There has been limited study of PDR in low to middle income populations or resource limited settings. The ANRS 12249 TASP trial was established to evaluate the effect of early ART, initiated irrespective of CD4 count, on HIV incidence in the general population in the same setting. The study is being conducted in the KwaZulu-Natal province of South Africa. ANRS 12249 TASP included an analysis of PDR in chronically infected and and recently infected participants. The definition of PDR used was >20% of viral population, with separate analysis using NGS of resistant virus at 2% levels.
The prevalence of PDR detected was about 9% in both recently and chronically infected participants, with two times more low-level variants detected with NGS. NNRTI use is mostly compromised by PDR but NRTIs are still active. About 10% of PDR have multiple drug resistance (3 or more up to 7), suggesting previous exposure to ART. Interestingly, PDR did not significantly impact the cumulative probability of achieving virologic suppression at the 12 months mark, with around 95% of subjects virally suppressed at 12 months, regardless if PDR was present or not. The two consistent predictors of poor viral suppression remain high baseline viral load and poor adherence.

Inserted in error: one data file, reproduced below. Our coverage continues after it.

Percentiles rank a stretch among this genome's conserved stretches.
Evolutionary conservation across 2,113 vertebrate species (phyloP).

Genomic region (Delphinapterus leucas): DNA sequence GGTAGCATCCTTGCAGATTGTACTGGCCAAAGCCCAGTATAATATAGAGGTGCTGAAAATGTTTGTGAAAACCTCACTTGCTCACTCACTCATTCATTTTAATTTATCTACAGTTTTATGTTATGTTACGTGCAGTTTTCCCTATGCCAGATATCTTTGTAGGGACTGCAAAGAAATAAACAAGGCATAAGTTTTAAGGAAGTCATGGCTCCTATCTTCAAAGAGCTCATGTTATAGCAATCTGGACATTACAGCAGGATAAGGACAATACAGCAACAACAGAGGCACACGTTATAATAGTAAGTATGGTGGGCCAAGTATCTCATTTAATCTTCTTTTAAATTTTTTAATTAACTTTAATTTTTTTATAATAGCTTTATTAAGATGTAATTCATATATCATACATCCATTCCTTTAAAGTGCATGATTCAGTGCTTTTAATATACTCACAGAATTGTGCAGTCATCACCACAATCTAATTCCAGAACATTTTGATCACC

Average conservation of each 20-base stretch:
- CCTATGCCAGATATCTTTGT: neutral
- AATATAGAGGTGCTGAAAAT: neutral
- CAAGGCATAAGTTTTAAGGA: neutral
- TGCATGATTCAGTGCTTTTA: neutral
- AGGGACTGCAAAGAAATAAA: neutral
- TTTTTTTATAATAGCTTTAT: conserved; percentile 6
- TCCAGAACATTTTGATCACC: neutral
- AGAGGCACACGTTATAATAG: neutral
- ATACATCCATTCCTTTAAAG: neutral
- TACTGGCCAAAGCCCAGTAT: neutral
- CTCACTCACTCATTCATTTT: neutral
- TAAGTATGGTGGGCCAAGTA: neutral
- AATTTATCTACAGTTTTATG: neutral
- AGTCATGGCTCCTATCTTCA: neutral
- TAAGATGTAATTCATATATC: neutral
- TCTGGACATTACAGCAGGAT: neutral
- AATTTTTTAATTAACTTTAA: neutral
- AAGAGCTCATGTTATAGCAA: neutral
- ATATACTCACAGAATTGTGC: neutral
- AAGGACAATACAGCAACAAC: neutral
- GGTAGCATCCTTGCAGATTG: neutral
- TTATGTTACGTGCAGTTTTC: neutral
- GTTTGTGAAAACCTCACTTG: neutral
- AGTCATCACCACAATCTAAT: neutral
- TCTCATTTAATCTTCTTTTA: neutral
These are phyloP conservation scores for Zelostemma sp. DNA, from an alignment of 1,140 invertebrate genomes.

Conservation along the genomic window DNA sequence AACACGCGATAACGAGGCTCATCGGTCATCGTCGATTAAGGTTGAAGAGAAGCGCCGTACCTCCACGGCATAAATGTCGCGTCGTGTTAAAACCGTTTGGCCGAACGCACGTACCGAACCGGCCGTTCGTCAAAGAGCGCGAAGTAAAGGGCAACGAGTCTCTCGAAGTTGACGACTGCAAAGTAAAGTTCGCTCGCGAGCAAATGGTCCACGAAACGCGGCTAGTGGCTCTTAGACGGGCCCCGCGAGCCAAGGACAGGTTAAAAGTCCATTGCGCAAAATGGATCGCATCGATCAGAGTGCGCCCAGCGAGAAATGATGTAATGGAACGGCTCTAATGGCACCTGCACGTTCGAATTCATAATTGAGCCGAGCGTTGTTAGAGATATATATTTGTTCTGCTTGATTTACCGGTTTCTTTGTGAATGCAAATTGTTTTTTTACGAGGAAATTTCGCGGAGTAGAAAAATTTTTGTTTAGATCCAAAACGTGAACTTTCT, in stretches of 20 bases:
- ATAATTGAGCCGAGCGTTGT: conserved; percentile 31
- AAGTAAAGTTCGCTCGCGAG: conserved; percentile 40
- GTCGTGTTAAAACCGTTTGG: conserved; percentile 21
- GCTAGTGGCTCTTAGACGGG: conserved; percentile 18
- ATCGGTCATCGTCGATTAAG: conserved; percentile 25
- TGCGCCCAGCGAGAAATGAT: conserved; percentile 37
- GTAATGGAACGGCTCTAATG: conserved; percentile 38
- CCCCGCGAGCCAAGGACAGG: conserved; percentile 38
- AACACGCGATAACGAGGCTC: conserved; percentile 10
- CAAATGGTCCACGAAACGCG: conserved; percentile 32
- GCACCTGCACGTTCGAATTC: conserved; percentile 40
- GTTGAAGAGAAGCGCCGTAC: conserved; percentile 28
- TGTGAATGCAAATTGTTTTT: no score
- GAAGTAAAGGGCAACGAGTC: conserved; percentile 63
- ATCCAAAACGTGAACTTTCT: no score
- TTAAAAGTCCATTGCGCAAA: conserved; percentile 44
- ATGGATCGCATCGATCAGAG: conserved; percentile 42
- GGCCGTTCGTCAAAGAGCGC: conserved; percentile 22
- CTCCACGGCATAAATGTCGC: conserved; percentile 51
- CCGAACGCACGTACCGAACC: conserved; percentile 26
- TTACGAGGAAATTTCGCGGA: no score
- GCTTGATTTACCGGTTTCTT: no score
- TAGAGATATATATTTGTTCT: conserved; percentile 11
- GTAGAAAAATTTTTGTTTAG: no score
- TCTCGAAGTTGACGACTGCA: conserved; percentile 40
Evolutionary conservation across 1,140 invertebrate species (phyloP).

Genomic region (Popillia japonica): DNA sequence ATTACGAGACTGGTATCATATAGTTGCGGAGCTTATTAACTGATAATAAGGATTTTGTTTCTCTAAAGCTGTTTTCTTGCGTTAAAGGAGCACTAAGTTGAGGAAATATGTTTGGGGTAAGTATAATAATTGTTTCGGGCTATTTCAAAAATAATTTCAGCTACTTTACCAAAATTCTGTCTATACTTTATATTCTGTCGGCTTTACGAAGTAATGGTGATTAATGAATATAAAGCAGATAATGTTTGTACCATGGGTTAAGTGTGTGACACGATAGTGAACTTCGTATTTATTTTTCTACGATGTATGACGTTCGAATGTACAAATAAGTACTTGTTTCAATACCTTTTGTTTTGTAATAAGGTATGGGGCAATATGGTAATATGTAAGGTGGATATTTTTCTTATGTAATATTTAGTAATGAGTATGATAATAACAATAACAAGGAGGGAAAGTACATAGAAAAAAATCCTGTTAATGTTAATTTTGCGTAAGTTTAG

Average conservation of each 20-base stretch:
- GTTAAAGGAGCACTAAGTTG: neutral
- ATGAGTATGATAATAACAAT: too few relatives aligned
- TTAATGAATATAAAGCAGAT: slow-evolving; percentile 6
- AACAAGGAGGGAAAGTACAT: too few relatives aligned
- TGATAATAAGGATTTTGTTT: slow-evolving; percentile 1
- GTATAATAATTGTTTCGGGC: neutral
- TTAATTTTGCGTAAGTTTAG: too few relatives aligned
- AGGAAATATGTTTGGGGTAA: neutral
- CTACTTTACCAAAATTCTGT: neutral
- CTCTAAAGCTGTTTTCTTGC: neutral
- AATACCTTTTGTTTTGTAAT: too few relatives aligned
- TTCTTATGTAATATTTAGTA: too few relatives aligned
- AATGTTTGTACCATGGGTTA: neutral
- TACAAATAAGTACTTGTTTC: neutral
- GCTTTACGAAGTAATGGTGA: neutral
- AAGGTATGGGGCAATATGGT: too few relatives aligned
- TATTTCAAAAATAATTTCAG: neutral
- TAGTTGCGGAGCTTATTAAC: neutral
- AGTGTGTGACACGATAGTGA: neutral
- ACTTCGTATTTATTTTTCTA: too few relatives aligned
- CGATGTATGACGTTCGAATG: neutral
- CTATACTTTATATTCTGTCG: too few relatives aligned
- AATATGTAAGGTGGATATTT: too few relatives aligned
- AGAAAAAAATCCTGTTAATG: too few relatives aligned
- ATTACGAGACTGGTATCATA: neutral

Oral session 44LB: Phase III SWORD 1 & 2 SWITCH to DTG+RPV maintains virologic suppression through 48 weeks